How Are Realism with Humanitarianism Combined in The Call of the Wild?
The Call of the Wild has never been out of print since its first publishing. It is widely considered a children book. Still, for a keen reader, it is far more serious literature than a fairy tale: it is a story of will power, striving, and the conflict between civilization and nature.
Every day we see numerous people who fail, but do not give up, they keep on working hard and eventually receive what they deserve. The entire civilization of the USA was built on these principles: Jack London spent a year researching the Alaska region, meeting people, and getting soaked with the spirit of those, who are willing to work and achieve.
The Call of the Wild can be viewed as a metaphor, in which a wolf apparently plays the role of a person with a free will. Benoit calls the story of The Call of the Wild, “an embodiment of the American dream of escaping from the entangling complexity of modern living back to a state as unencumbered” (2016 ). This is exactly the point in which the realism meets the humanitarianism: as the constitution of the United States acknowledges every person’s right for “pursuit for Happiness” (Jefferson, 1776), Buck seeks escape from the oppression of the human’s superiority and “the law of the club” (London, 2011) to fulfill his potential and get where his true nature calls him – to rule the pack of wolves. The more-than-hundred years of the novel’s success is not a miracle: the hard work the author had done to write the story, his devotion, and aspiration resembles the story of Buck, who found the destiny he strived for through pain and gain.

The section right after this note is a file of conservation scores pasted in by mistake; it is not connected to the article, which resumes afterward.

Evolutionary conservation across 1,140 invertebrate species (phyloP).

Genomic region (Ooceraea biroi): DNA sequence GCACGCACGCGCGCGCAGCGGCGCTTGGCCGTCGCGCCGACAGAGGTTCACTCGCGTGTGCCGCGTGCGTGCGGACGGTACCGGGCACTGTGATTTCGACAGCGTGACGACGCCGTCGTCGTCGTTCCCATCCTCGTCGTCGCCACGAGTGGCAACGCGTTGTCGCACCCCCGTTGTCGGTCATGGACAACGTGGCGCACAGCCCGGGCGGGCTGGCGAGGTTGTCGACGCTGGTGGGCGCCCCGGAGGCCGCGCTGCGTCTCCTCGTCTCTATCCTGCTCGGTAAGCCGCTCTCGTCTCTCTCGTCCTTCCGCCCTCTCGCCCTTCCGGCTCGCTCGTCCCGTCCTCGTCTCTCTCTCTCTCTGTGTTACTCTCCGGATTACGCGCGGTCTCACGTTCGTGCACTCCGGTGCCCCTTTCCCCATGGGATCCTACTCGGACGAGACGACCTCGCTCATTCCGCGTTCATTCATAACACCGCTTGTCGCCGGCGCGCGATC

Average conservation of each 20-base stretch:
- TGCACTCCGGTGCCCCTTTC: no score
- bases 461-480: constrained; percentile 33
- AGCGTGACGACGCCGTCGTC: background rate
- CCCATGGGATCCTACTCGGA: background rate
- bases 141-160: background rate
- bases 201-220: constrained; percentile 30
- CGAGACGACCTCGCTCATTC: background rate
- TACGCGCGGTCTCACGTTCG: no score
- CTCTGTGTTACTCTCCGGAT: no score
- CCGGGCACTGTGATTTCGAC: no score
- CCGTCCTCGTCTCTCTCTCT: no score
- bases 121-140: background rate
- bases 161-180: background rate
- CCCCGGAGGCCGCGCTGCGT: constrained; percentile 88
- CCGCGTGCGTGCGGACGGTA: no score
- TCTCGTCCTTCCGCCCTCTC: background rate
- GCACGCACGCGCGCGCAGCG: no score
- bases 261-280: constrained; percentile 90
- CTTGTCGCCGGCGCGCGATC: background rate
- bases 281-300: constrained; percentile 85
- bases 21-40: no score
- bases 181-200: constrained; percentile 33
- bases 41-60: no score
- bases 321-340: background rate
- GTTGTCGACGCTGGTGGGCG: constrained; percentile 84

Benoit, R. (2016). Jack London’s “ The Call of the Wild ” Notes Jack London’s The Call of the Wild, 20(2), 246–248.
Jefferson, T. et al. (1776). Declaration of Independence, Philadelphia, Pennsylvania
London, J., (2011). The Call of the Wild. Saddleback Educational Publishing. Retrieved from https://books.google.ru/books?id=_VPT4C45Nk0C